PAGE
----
• Performing actions repetitively, such as hand washing, locking doors, counting or following strict routines

What causes OCD?

Surveys conducted by the National Institute of Mental Health show that 2% of the population suffers from OCD. The exact cause of the condition is not completely understood, but scientific studies indicate that OCD may result from a number of factors including:

  • A biological predisposition
  • Environmental factors, including experiences and attitudes acquired in childhood
  • Faulty thought patterns

The fact that many OCD patients respond to SSRI antidepressants suggests the involvement of dysfunction in the serotonin neurotransmitter system. Ongoing research suggests there may also be a defect in other chemical messenger systems in the brain.

At what age do people get OCD?

Obsessive-compulsive disorder usually begins in the teen or young adult years. Symptoms often vary in severity throughout life and may come and go. Times of increased stress tend to make symptoms worse. OCD symptoms can range from very mild (where they don’t disrupt your life) to so severe and time-consuming that they become disabling. Treatment of OCD usually doesn’t make it completely go away but it can help bring symptoms under control.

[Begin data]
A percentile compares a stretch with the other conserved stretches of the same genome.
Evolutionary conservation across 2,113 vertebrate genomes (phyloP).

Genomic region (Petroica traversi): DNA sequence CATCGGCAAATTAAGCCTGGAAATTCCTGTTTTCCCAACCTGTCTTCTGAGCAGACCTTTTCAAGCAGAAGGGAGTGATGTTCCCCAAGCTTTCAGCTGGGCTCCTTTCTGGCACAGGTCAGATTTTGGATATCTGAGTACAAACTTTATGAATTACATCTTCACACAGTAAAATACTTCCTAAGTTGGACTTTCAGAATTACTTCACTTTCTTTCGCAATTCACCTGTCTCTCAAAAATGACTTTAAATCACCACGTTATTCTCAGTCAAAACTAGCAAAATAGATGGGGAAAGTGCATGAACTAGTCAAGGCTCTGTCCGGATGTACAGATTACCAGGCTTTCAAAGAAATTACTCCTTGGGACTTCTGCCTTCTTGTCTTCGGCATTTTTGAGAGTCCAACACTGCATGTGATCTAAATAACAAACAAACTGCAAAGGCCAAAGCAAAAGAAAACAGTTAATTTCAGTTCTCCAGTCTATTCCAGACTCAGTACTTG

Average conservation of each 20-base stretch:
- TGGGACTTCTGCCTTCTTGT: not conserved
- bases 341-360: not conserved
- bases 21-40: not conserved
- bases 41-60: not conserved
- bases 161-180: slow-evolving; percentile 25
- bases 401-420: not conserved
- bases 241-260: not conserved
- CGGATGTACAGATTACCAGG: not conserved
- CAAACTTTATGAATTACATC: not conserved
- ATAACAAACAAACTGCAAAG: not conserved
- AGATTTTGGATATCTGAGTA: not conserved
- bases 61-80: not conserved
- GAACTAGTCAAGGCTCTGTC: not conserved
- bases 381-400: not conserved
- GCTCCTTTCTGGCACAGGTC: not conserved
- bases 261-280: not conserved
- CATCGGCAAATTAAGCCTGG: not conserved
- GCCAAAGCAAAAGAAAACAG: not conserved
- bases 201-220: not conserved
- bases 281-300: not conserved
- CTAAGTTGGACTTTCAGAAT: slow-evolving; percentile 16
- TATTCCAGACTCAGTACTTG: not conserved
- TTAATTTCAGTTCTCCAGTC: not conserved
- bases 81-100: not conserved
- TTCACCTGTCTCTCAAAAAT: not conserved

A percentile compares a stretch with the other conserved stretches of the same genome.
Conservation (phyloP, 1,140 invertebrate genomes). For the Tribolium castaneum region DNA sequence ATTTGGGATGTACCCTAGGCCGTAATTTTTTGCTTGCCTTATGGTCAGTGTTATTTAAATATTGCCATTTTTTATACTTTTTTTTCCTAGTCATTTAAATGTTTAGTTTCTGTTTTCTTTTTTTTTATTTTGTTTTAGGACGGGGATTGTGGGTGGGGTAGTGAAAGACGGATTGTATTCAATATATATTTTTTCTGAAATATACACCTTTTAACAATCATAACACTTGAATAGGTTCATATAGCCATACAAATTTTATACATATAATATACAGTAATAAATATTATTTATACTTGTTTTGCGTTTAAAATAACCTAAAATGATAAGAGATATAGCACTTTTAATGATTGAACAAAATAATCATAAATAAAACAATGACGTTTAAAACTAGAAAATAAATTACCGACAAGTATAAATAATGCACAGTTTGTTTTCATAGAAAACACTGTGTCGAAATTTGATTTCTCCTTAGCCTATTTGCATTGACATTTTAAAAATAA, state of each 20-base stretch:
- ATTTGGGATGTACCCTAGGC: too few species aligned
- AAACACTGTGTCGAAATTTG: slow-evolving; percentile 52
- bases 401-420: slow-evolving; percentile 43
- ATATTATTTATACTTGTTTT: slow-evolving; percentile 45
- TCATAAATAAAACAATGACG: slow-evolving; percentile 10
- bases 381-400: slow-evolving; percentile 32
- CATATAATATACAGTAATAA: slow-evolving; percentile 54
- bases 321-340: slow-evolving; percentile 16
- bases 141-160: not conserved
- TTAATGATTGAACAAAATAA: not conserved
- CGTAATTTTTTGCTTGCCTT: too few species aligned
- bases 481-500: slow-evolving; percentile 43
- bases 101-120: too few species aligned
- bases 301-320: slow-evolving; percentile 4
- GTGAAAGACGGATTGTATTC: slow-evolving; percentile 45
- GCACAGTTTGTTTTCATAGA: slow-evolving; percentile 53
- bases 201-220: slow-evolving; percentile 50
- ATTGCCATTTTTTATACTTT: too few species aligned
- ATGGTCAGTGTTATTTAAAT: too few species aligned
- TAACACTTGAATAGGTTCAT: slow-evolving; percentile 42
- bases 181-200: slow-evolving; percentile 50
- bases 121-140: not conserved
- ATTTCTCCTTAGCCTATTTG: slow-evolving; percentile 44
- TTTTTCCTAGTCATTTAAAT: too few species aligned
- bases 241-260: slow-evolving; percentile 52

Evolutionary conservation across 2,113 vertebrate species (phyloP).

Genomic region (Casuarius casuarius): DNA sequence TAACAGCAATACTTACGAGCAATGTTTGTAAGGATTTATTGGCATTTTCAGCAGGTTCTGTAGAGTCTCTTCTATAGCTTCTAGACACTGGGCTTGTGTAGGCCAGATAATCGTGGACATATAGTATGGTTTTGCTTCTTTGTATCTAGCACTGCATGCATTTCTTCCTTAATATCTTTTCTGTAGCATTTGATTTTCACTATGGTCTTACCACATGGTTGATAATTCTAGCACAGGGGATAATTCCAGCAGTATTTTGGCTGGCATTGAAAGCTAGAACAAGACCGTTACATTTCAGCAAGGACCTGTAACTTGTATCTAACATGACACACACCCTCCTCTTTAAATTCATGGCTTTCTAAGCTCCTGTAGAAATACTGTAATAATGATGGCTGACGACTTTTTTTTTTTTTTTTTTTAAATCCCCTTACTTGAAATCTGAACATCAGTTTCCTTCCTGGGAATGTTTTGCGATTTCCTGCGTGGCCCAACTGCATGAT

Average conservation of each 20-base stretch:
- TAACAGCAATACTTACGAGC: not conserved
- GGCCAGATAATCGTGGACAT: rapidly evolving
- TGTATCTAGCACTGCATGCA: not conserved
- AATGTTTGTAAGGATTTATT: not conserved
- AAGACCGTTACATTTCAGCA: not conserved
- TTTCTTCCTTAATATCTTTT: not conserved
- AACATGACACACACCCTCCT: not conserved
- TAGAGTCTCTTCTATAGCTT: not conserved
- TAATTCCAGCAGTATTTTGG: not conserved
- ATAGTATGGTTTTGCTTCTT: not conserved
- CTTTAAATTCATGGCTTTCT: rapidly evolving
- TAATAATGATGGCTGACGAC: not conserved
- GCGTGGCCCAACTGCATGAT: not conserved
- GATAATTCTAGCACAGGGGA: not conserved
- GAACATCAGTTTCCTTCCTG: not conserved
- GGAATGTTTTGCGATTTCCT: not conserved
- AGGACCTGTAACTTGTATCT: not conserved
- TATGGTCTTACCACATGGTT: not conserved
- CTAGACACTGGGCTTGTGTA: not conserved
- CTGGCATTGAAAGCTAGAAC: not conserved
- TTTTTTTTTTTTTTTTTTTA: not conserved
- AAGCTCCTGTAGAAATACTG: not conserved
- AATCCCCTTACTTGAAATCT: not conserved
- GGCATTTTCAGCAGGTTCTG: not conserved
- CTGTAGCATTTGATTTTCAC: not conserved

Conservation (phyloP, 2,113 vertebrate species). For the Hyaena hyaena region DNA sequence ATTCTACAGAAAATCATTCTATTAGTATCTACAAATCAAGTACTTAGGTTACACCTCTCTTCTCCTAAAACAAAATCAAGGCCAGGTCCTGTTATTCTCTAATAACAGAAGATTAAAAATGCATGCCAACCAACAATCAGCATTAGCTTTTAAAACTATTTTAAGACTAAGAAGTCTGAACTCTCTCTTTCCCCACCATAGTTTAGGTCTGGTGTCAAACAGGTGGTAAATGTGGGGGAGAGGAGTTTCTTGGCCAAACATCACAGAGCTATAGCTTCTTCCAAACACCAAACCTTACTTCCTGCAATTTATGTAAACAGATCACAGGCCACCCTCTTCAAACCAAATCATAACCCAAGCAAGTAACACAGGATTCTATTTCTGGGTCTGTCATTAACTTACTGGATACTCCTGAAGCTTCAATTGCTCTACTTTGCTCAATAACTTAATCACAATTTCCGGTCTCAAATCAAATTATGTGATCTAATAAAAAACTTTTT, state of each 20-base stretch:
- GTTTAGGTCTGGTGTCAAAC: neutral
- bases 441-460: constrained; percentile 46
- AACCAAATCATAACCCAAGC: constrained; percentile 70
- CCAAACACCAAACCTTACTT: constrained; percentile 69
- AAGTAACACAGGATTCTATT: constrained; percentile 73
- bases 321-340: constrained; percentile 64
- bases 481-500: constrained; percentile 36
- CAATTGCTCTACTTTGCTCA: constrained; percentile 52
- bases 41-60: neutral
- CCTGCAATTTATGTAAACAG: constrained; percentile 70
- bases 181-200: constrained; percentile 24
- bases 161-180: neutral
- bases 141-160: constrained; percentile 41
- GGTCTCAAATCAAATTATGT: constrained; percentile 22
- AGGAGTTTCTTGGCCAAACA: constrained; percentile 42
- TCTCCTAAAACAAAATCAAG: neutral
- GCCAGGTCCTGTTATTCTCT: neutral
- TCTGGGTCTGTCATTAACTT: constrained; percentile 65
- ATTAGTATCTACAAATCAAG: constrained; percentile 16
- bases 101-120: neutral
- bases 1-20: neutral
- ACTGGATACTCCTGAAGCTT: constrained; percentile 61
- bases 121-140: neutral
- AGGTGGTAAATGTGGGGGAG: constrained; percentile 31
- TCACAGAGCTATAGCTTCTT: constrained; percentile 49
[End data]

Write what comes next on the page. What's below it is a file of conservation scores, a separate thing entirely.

When should you see a doctor?

If you find that your thoughts and resulting actions are affecting your quality of life, it’s best to see your doctor or mental health professional. OCD may be effectively treated. Common treatments include talk therapy and medication.

Copyright 2019-2021 © Baldwin Publishing, Inc. All rights reserved.
Health eCooking® is a registered trademark of Baldwin Publishing, Inc. Cook eKitchen™ is a designated trademark of Baldwin Publishing, Inc. Any duplication or distribution of the information contained herein without the express approval of Baldwin Publishing, Inc. is strictly prohibited.

Date Last Reviewed: August 22, 2019

Editorial Review: Andrea Cohen, Editorial Director, Baldwin Publishing, Inc. Contact Editor

Medical Review: Perry Pitkow, MD

Learn more about Baldwin Publishing Inc. editorial policyprivacy policy, ADA compliance and sponsorship policy.

No information provided by Baldwin Publishing, Inc. in any article is a substitute for medical advice or treatment for any medical condition. Baldwin Publishing, Inc. strongly suggests that you use this information in consultation with your doctor or other health professional. Use or viewing of any Baldwin Publishing, Inc. article signifies your understanding and agreement to the disclaimer and acceptance of these terms of use.